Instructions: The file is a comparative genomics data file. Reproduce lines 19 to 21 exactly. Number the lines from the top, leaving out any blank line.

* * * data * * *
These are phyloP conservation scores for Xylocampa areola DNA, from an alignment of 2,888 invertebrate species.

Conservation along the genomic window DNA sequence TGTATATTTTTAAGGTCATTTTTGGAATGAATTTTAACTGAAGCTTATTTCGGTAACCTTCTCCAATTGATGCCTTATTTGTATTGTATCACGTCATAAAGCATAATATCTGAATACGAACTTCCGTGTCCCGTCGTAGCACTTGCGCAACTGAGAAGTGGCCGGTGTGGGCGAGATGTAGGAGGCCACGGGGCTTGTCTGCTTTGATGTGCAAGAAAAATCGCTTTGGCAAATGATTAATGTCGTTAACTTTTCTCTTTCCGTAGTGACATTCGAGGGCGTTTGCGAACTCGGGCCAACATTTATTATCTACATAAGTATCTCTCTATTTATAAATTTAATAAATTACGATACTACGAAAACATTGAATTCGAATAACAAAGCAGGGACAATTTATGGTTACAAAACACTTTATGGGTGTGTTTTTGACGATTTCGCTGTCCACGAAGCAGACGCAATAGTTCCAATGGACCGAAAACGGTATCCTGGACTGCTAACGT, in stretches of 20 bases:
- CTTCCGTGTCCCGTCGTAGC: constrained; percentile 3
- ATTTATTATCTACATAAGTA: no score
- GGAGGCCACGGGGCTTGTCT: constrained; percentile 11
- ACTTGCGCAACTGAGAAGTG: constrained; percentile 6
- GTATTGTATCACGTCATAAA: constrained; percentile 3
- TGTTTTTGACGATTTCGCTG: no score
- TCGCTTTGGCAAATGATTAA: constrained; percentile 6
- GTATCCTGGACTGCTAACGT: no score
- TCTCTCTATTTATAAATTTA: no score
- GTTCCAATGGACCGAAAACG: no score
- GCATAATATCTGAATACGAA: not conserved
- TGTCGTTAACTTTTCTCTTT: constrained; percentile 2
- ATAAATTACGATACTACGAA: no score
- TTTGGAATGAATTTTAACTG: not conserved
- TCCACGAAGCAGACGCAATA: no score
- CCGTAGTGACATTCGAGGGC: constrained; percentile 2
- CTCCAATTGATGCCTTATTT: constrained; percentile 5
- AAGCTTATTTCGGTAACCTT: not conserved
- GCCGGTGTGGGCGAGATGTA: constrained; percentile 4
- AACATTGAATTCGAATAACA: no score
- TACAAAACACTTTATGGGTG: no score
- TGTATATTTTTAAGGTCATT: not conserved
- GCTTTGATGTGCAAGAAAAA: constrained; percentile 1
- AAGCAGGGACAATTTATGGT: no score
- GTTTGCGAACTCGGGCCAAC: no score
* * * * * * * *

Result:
- CTCCAATTGATGCCTTATTT: constrained; percentile 5
- AAGCTTATTTCGGTAACCTT: not conserved
- GCCGGTGTGGGCGAGATGTA: constrained; percentile 4